Contractor-appointment timings to be mandated for high-risk buildings

Clients will be required to appoint a main contractor on high-risk tower blocks before a building-control approval application is made, the government has confirmed.

The government announced its intention to press ahead with the move in a response to a year-long consultation on changes to building regulations aimed at improving building safety.

The move means that contractors must be on board before the new ‘Gateway 2’ stage, which requires a raft of information to be passed to the Building Safety Regulator before work can start.

In its response to the consultation, the government said that it considers “it appropriate that the appointment of the principal contractor and the principal designer, supported by evidence [that] they understand their duties, is made before the building-control approval application for higher-risk building work is sent to the regulator”.

Angus Dawson, partner at law firm Macfarlanes, described the move as “unexpected”.

He said: “The industry will be concerned about the requirement to have appointed a principal contractor prior to a Gateway 2 submission being made and will want to understand what is meant by ‘appointed’.”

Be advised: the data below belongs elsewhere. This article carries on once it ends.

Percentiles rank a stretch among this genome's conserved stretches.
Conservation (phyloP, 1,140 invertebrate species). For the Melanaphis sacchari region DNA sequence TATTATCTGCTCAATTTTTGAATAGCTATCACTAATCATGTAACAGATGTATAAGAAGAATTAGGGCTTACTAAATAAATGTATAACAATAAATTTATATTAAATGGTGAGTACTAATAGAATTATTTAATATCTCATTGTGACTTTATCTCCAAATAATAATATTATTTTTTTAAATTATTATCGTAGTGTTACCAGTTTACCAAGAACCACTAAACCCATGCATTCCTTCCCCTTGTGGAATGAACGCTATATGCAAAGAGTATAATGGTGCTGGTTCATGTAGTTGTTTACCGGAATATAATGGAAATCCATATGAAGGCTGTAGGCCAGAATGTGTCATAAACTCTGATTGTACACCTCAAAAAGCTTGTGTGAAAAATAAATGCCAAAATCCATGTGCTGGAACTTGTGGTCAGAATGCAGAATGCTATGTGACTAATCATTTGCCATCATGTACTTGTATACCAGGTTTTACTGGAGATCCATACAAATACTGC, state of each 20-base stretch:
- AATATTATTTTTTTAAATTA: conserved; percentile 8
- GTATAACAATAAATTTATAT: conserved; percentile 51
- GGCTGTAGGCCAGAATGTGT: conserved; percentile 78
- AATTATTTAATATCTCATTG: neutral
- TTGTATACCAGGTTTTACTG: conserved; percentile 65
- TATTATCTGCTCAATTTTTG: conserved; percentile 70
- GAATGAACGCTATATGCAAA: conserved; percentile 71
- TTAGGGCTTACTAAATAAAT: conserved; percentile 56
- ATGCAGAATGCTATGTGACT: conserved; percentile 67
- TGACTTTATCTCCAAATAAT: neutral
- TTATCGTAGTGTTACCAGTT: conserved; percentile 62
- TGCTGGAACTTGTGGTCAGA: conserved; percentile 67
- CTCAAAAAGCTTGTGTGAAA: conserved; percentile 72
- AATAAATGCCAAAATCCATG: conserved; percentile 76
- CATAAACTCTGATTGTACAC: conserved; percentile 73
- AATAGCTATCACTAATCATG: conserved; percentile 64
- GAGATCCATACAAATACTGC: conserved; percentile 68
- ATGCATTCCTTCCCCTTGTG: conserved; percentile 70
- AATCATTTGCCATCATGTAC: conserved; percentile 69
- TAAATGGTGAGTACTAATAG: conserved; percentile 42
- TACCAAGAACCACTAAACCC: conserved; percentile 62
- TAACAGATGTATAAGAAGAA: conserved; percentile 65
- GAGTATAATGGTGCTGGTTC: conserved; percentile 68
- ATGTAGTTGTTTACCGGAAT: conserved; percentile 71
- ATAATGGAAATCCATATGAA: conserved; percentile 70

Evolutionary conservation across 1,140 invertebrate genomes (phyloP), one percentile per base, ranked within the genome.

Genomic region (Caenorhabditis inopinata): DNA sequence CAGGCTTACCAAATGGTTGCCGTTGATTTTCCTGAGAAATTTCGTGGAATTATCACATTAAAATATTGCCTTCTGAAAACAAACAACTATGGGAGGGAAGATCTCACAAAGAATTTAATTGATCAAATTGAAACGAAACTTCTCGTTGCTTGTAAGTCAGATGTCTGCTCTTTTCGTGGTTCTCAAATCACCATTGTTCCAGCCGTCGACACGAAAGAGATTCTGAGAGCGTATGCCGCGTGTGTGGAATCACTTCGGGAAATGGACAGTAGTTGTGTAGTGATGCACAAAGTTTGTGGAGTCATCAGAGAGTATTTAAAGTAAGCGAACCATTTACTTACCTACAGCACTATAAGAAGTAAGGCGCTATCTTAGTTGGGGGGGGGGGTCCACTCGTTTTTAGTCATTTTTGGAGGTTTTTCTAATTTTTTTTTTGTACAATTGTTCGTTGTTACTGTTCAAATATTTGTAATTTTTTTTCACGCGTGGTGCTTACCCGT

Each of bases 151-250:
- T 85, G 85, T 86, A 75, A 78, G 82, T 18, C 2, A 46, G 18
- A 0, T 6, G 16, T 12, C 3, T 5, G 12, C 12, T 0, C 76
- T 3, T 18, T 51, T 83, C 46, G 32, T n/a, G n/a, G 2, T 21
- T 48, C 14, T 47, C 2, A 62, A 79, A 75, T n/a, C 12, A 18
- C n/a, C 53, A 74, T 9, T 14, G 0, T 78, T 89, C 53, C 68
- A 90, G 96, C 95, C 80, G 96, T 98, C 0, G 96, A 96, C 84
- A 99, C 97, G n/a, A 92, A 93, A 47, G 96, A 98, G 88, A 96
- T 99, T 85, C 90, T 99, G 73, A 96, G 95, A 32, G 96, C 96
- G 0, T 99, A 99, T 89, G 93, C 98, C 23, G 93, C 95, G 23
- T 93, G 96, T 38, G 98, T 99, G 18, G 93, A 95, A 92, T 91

Dawson added that the new requirement suggests that clients will be likely to need a pre-construction services agreement for high risk buildings.

He said: “The general view is that to pass through Gateway 2 you will have to complete stage four design.

“People feel that will require a high degree of engagement with subcontracting chain to deliver the level of detail the regulator will be asking for at this stage.

“On high risk buildings there will now be a question as to whether you will almost inevitably engage in a two-stage contract to enable you to pass through Gateway 2.”

The government admitted in its response to the consultation that concerns had been raised during the consultation that the requirement “did not follow usual procurement routes”.

The new rules will apply to buildings defined as “higher risk” under the Building Safety Act 2022 – those that are at least 18 metres in height or have at least seven storeys and contain at least two residential units, or are care homes or hospitals.

More on the new updates to building regulations

Building safety: government won’t mandate golden thread data language
Industry faces hefty initial bill to implement building-safety regulations
Government introduces three-pronged commencement definition

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